A dozen bug bites and the tall grass of an Indiana field. The crash of Pacific waves against the rocky Oregon shore. Muddy ground and banjo music in a valley in the mountains of West Virginia. The sandy beach of Lake Michigan with the Chicago sky-scrapers towering behind me. Standing in the middle of a car-less Benjamin Franklin Parkway in downtown Philadelphia.
These are places from which I have seen fireworks on the 4th of July. I tell time, situate my memories in their historical context, with these memories. They tell the story of my nomadic heart. They tell the stories of people I shared life with in all those places. The stories of communities God has blessed me with no matter where I’ve been.
I am not a very patriotic person. I spend a lot of time questioning our allegiance to a country when as a Christian I claim allegiance only to God. I critique the policies of my government that hold up the rich and oppress the poor. I lament much about the founding of this country and the damage that lingers on today in the hearts and lives of the people who call this land home, and those who used to.
Yet on July 4th I can be often be found wearing red, white, and blue and watching fireworks light up the sky. It’s a day of memory and refocusing for me.
When I was in high school, I was on a mission trip in England and one night the leaders divided the room into four – one box for each quadrant of the globe. I ended up in the north-west hemisphere. North America.
My 17 year old heart was initially disappointed. I wanted something a little more exotic. I was willing to go. I dreamed of being a missionary somewhere, anywhere. I was willing to rough it. I was willing to sacrifice. But, I prayed that night for my hemisphere. For North America – the United States, Mexico, and Canada.
A few weeks later I returned from my mission trip and found myself seated on grass in my home town, waiting for the firework show to start. I could not get that prayer time off my mind as I watched the strangers in front of me ooh and ahh at the flashes of light above our head.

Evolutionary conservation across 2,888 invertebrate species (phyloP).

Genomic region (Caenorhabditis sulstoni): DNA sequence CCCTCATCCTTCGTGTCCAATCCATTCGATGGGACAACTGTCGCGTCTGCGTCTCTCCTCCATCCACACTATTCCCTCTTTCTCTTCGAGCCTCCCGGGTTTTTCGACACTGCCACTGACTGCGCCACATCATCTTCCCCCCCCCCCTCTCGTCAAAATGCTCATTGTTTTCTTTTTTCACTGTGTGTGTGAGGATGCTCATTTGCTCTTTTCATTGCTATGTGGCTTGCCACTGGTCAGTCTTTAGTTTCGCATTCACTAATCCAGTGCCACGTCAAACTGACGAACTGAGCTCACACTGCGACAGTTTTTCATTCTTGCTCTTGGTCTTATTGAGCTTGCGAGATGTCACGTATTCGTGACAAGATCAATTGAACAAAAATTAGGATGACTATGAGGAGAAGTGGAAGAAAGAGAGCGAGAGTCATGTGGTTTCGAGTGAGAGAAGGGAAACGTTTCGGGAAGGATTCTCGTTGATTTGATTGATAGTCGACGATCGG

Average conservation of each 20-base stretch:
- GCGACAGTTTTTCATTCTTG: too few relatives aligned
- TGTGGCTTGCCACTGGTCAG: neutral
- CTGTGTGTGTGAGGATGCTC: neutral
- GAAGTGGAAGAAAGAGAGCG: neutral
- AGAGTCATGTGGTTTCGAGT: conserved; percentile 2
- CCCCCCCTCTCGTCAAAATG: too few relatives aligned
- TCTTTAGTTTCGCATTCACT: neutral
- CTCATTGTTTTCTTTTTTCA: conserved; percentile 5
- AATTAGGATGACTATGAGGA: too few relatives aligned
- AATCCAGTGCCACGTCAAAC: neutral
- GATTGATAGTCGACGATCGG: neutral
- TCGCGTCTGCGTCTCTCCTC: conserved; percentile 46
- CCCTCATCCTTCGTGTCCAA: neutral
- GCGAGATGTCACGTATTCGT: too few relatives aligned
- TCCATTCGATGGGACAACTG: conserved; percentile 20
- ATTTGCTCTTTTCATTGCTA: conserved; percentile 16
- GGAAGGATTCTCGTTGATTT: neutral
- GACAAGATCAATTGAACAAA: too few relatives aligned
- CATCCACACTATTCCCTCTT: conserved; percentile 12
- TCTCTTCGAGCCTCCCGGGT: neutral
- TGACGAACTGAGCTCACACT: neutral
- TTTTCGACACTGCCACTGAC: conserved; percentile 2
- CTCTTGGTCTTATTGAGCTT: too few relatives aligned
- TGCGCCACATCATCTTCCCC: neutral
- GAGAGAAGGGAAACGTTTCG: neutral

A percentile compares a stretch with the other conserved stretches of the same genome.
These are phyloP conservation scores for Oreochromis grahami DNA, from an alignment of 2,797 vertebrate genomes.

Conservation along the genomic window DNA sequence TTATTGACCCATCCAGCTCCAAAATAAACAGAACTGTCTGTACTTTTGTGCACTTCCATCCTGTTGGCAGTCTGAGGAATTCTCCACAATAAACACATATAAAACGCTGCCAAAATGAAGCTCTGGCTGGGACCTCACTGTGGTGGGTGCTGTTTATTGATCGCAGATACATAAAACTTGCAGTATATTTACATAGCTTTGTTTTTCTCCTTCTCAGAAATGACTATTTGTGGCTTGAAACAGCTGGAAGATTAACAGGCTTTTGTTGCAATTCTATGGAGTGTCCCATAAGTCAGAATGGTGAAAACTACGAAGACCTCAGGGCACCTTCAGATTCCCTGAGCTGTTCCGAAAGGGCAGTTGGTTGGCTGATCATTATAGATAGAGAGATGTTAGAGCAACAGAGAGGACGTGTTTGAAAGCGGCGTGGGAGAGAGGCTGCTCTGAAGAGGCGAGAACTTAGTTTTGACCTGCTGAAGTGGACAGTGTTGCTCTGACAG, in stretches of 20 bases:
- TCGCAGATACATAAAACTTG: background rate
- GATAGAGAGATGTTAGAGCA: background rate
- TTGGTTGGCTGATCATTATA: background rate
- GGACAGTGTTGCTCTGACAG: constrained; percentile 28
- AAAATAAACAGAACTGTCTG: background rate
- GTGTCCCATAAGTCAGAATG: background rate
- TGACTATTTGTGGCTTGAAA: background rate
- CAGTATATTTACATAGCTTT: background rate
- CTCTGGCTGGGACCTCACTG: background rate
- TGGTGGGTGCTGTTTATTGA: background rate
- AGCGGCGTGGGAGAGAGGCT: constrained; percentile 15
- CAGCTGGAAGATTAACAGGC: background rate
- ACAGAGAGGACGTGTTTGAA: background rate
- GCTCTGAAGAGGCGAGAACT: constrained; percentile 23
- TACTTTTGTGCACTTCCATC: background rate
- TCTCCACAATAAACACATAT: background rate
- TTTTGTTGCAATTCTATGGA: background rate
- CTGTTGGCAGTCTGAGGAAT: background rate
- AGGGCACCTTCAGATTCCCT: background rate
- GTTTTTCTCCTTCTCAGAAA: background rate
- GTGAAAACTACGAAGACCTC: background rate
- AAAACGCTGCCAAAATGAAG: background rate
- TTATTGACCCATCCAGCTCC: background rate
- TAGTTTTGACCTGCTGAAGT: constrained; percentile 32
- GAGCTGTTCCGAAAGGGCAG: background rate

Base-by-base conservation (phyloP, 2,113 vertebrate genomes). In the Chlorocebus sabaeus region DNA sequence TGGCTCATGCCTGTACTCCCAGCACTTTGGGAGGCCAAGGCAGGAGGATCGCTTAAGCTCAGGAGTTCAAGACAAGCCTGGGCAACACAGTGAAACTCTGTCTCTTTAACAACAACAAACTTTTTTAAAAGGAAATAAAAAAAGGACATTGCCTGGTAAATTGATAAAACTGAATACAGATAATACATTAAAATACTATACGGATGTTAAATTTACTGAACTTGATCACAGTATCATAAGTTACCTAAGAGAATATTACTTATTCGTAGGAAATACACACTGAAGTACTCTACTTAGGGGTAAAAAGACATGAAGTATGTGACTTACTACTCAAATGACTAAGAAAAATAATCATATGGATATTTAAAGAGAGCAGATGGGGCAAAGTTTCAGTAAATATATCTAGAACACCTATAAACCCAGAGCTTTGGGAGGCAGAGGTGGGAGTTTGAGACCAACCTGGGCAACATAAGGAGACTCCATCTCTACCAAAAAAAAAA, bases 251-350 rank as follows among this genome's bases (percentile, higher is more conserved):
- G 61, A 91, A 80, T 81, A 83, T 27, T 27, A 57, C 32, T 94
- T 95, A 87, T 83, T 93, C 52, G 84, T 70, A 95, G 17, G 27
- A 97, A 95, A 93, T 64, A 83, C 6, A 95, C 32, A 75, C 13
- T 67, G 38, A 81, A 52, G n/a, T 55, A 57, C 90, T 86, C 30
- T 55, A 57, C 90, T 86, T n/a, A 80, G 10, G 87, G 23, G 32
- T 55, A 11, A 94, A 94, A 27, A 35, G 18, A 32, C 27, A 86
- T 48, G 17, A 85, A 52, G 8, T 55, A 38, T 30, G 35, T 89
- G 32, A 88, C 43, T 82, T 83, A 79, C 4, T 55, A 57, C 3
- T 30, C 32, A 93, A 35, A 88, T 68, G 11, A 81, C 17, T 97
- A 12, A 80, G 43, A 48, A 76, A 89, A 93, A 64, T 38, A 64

“These are your people.” It was a clear message to my heart. I would love and serve the people of the United States.
That next summer was West Virginia. Indiana was a couple years later. Then Oregon. A few more years on that grass in my hometown. Fireworks above Chicago for a few years. And then it was Philadelphia. Sometimes I was visiting, sometimes it was my new home. Every year I’d stop staring at the fireworks and would look at the people and I would pray. “These are my people.”
Last year, I moved away from Pennsylvania a couple weeks after the 4th of July. The golf course across the street from my house there typically had a fireworks show on the 3rd of July, but it had been rained out that that year. So, instead, on the night that I was preparing to leave, to move back to Georgia to once again love my people there, the sky outside my bedroom window began to light up with loud explosions. My roommate and I watched the fireworks out the window in our almost-empty apartment. Everything had been packed away, we would drive away the next day and not return to this place.
Moving back to Georgia was the scariest move I ever made. I didn’t know what I was doing when I got here. I have family and friends here – but I didn’t know my purpose, my direction, or have any real solid plans. The fireworks that night were my reminder, “Do you love me? Feed my sheep. Go where I call.”
And so I am here for a Georgia 4th of July. I’m not particularly planning to go see the fireworks this year. I have plans with a friend. I might catch a few bursts in the rear view mirror as I drive home from dinner – the unavoidable annual booms and flashes of light a reminder of the calling on my life. That there is a plan and a purpose even when I don’t clearly see what it is.
It is the memory of all those communities that I’ve shared the holiday with that reminds me that I am on the right path. God has always provided direction and guidance and the beautiful gift of people to share meals with and laugh with and serve with.